Neurological disorders can generally be divided into several types: those in which specific cells are lost over time such as Parkinson's,1
Alzheimer's disease and multiple sclerosis2
that can be classed as neurodegenerative diseases and those in which cells are lost in response to an ‘acute injury’ such as stroke, traumatic brain injury or spinal cord injury and those in which cell function is impaired but cell death may not occur such as epilepsy. The pathological characteristics of Parkinson's disease include the loss of the dopaminergic projection neurons of the substantia nigra pars compacta and the presence of α-synuclein-positive Lewy bodies, whereas Alzheimer's disease is characterized by the loss of neurons from the cortex and hippocampus and the presence of beta-amyloid plaques and tau-tangles. Multiple sclerosis involves the loss of the myelin sheath surrounding neurons and these are all progressive disorders. The more acute disorders such as stroke, traumatic brain injury or spinal cord injury involve the loss of cells in direct response to an insult such as ischemia or blunt trauma, though indirect cell loss with time also occurs. In epilepsy, cells fire abnormally which can result in seizures and changes in attention or behavior. The progressive neurodegenerative disorders also include diseases caused by a genetic mutation or deletion such as Huntington's disease, muscular spinal atrophy and Sanfilippo syndrome.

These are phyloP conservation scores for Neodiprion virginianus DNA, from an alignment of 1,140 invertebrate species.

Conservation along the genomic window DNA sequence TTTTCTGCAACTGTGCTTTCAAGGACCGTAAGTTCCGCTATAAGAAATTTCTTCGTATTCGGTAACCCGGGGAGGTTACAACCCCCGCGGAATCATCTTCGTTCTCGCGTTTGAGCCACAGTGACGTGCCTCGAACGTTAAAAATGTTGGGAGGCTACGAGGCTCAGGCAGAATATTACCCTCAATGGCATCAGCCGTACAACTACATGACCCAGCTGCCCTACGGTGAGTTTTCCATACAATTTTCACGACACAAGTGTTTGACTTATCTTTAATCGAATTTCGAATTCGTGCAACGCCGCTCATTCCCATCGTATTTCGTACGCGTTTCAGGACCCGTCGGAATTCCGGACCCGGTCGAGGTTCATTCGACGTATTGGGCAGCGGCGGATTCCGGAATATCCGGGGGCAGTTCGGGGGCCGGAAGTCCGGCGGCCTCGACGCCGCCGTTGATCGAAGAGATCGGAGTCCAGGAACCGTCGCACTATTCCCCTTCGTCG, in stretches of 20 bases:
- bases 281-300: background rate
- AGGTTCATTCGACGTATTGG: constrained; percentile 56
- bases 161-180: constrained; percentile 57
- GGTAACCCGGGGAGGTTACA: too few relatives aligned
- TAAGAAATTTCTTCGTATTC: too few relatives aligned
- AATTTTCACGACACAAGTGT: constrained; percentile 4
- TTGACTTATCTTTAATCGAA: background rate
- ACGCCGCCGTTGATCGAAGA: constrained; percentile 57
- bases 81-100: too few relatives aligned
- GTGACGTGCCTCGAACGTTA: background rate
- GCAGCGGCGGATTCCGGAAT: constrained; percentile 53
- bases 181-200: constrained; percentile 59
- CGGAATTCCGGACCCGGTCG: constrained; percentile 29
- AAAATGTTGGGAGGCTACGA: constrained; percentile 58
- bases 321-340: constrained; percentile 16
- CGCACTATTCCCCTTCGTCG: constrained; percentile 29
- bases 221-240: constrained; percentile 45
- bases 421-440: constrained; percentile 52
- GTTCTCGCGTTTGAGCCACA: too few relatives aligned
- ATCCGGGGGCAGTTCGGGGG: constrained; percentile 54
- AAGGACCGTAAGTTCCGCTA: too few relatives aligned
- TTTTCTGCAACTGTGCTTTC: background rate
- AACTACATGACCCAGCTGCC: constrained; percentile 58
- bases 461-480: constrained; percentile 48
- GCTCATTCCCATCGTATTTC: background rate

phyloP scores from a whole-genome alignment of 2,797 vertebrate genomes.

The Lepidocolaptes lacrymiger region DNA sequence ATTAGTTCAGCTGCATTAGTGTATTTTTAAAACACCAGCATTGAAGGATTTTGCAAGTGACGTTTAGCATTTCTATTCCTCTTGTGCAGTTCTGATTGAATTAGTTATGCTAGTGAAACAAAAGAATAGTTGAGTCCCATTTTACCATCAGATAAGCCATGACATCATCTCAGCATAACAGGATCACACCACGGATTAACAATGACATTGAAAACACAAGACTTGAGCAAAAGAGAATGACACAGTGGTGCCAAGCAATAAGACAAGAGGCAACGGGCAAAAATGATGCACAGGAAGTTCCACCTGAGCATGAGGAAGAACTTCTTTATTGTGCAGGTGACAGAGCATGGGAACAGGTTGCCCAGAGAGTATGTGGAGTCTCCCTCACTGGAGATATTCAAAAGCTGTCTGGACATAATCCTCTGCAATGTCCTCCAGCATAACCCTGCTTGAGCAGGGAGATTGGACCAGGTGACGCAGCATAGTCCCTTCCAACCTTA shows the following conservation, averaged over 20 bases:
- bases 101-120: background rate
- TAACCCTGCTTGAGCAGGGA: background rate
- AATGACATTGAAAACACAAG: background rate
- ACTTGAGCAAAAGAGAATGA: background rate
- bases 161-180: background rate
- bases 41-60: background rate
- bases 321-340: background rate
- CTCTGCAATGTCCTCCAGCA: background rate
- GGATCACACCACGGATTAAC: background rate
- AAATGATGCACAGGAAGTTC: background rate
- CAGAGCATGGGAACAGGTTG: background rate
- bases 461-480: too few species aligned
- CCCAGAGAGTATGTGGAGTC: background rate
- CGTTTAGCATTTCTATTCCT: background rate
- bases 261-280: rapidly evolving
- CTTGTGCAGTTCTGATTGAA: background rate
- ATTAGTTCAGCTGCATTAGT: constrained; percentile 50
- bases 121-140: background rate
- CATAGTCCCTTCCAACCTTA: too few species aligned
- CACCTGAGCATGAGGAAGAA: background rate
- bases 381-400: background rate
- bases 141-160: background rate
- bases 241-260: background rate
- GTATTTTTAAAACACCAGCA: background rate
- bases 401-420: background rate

Treatments for these disorders would therefore be expected to replace the lost cells (of the substantia nigra, cortex or hippocampus), clear the pathological hallmarks (e.g. synuclein or beta amyloid deposition) or repair cell function. Alternatively, a treatment may be able to improve the localized environment to maintain the survival of cells and prevent additional cells dying by release of neurotrophic or anti-inflammatory factors. Stem cells are a potential treatment that once their full potential has been elucidated, may be capable of achieving the above therapeutic applications. In this review, we will be discussing stem cells and providing an overview of how they are developing as a therapy for neurological disorders. A number of important concepts need to be defined before they are likely to be successful and some of these are highlighted here. While much of this review focuses on adult-derived stem cells, the potential of embryonic and induced pluripotent stem cells are also relevant and touched upon, but have their own set of problems including ethical issues and possible tumorigenicity.